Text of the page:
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An international labor rights group has accused a Malaysian environmental audit plan of turning a blind eye to issues of forced labor and safety, following the latest revelations in the Deforestation Inc investigation.

A representative of the Building and Wood Workers International group told ICIJ partner Malaysiakini that the Malaysian Timber Certification Scheme was Ignoring the rights of workers Certifying wood products as sustainable.

Malaysiakini’s investigation published last month revealed that the country’s independent certification scheme – which is recognized internationally by the Program for the Support of Forest Certification – has Fail to connect with indigenous groups And that sustainability standards were not being enforced.

malaysian story mirror Worldwide Deforestation Inc. conclusions ofWhich showed that auditing firms hired as verifiers often ignored or failed to recognize obvious environmental violations by their clients.

From Indonesia to India, Germany and Chile, ICIJ and its partners found that while sourcing timber from indigenous forest logging companies, forest-products companies rely on accredited verifiers, part of a $10 billion timber industry The type of forest that is being logged or protected forests are being cut.


In Finland, politicians from the Green Party have Called for reforming the country’s forest laws and further regulate clear-cutting after ICIJ’s Finnish partner YLE meets Many forest crimes are not registered, and violations by forestry companies are rarely made public. YLE also found “gaps in the supervision of forest certificates in Finland”: court rulings go unnoticed, violations of certificate regulations are often dealt with internally by companies, and inspection results are not published.

This means that from 2019 to 2022, environmental audits may fail to cite companies that have violated the law, according to a YLE review of court rulings against forest-product companies.


In Indonesia, ICIJ media partner Tempo investigated the so-called “Wood Verification and Validity Systems.” The national certification program was implemented 10 years ago by the Indonesian government to comply with timber importer requirements imposed by the European Union. Tempo’s investigation is based partly on research by environmentalists at the independent Forest Monitoring Network, which found environmental and social violations by forest-products companies operating in Indonesia have been reported in more than 100 cases over the past decade by environmental auditors. missed or ignored. The forestry company had given false information on the type of timber for the purpose of land grabbing, price fixing and reducing the company’s tax bill. In some cases, Tempo found that a company that had lost certification because of a violation hired a different auditing firm and received a new certification without fixing the initial problem.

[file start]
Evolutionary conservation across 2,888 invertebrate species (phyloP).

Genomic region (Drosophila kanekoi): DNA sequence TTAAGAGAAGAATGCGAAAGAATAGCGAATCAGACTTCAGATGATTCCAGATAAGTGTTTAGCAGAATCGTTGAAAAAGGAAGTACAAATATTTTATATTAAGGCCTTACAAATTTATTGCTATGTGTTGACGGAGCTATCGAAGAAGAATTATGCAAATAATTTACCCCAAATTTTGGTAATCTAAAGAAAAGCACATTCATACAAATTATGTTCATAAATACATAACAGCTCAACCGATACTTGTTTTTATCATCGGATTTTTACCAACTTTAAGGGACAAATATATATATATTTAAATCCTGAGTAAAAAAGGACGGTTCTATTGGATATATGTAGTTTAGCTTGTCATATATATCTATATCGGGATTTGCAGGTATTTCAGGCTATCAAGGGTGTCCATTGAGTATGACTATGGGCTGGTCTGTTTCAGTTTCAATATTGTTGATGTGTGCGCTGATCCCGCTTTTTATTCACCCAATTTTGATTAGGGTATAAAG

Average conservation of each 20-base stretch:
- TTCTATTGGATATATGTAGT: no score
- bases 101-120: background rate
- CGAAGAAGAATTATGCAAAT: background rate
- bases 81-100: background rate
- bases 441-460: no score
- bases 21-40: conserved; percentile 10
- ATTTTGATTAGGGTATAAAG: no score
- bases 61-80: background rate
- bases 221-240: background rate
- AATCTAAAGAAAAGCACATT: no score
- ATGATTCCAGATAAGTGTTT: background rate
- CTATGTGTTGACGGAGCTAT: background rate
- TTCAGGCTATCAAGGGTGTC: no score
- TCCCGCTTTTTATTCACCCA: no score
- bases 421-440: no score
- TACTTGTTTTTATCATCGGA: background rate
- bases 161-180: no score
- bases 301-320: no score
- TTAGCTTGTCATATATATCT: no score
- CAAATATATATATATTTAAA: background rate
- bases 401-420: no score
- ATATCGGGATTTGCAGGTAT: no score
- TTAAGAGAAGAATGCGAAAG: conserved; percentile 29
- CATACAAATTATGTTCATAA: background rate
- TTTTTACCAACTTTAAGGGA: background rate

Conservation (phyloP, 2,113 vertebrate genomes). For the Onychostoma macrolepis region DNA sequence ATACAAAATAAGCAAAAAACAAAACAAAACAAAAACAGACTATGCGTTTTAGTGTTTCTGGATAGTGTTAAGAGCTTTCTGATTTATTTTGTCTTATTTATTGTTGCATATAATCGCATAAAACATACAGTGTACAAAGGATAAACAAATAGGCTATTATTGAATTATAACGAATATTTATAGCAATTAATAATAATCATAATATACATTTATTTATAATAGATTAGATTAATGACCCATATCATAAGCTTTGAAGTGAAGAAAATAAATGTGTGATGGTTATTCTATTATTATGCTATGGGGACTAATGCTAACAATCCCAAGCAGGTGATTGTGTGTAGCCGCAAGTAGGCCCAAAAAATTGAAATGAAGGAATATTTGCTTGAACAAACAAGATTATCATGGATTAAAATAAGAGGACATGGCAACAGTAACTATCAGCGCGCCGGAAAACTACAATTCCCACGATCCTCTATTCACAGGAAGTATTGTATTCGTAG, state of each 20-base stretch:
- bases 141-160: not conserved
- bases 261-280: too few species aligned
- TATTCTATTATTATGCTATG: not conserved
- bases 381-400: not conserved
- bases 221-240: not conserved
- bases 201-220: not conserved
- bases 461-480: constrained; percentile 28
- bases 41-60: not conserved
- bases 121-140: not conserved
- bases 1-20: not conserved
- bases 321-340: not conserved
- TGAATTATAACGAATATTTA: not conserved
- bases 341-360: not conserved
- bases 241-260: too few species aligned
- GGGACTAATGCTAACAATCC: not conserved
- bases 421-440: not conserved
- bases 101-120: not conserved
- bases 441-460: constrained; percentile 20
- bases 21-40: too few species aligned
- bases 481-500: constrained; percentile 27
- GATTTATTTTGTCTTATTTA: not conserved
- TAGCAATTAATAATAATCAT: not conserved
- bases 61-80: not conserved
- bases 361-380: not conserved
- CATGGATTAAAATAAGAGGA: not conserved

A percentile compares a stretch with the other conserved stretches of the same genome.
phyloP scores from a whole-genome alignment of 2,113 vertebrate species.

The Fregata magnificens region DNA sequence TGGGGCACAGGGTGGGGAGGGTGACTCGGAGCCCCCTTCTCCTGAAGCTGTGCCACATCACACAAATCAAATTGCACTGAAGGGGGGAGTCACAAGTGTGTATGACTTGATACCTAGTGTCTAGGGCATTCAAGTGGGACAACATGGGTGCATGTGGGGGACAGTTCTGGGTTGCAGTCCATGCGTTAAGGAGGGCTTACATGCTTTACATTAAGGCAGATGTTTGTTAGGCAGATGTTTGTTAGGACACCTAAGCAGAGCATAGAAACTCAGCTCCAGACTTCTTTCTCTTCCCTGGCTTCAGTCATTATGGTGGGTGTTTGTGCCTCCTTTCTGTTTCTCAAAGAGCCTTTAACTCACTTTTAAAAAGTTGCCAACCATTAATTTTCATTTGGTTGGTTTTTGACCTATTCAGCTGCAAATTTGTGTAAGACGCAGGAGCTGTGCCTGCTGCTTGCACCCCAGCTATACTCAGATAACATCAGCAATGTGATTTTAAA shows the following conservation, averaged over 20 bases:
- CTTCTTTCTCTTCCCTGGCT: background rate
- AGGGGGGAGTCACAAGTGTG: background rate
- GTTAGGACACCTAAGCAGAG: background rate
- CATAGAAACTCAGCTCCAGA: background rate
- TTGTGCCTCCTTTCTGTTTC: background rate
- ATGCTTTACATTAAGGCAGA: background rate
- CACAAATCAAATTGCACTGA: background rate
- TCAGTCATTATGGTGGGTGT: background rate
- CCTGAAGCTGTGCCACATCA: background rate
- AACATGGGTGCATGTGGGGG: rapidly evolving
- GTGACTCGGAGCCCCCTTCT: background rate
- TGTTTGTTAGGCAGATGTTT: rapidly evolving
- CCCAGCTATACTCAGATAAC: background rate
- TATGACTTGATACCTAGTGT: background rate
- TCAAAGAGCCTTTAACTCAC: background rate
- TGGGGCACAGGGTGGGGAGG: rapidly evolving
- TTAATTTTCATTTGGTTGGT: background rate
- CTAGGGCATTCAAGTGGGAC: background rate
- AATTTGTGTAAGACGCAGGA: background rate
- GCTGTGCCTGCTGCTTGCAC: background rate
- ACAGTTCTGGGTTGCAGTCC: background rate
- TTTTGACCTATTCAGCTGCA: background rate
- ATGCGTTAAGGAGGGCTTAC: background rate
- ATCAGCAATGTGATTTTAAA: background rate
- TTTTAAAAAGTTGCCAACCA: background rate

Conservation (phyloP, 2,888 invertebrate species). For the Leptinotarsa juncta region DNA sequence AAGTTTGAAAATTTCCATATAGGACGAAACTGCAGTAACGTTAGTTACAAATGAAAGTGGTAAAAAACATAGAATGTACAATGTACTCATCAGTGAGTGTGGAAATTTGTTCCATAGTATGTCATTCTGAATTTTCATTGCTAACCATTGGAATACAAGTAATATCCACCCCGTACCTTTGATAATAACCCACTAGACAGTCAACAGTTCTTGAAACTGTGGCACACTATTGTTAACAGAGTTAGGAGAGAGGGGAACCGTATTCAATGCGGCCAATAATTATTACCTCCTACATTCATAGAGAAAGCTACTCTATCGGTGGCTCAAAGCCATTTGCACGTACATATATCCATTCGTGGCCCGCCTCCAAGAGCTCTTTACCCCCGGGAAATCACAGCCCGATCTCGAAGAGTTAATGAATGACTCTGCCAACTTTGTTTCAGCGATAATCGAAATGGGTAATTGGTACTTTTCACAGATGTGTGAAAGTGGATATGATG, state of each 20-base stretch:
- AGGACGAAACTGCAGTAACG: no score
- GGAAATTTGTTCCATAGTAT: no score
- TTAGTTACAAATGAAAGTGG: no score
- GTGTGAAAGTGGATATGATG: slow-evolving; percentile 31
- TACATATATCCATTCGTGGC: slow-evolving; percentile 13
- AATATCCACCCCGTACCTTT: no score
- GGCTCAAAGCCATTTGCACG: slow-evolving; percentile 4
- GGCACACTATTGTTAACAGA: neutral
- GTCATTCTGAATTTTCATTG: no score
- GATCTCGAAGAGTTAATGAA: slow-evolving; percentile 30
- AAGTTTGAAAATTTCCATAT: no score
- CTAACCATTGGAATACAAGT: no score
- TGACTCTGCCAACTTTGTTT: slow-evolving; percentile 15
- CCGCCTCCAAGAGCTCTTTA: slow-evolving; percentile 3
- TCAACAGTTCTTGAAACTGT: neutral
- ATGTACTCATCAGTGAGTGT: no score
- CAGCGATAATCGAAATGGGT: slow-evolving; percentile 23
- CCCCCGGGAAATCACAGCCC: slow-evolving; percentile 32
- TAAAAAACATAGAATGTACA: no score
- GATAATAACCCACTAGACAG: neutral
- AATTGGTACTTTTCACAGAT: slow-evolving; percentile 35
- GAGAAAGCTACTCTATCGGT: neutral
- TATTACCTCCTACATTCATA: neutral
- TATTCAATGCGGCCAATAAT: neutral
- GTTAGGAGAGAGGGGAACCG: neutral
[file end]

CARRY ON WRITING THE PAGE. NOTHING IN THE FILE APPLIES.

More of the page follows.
In Chile, LaBot correspondents found that a Japanese company charged wood suppliers with a subsequent charge by local authorities. trespassing on indigenous forest land, The Japanese timber giant’s supply chain was inspected by an environmental auditing firm without any irregularities. Still, LaBot pointed out, to date the origin of the wood is not known because the company used a mix of wood coming from both known and unknown sources in its supply chain.


Indian Express investigation revealed “Many Attempts at Greenwashing” by Indian auditing firms working for local forest-products companies. According to industry insiders interviewed, sustainability certification is easier to obtain in a country where subcontractors are frequently audited. Insiders have characterized the certification process in India as a tool to bypass regulatory requirements in Europe and the US, one of two certification schemes operating in the country that “endorses any country’s national standards.” But the investigation found that India’s environment ministry had abandoned plans to create a national forest standard, despite an expert report recommending its creation in 2000.


In Germany, journalists found that the German auditing firm TUV, one of the world’s largest The so-called “test and inspection” industryCertified as sustainable companies accused of illegal deforestation, violence and displacing indigenous communities in at least 50 instances.

in response to questions from Suddeutsche Zeitung And NDRTUV, the ICIJ’s German partner, said it no longer has a commercial relationship with about half of the companies whose operations it previously certified as sustainable because of “unresolved land conflicts”. TUV said it carries out its tests “carefully, conscientiously and independently”.

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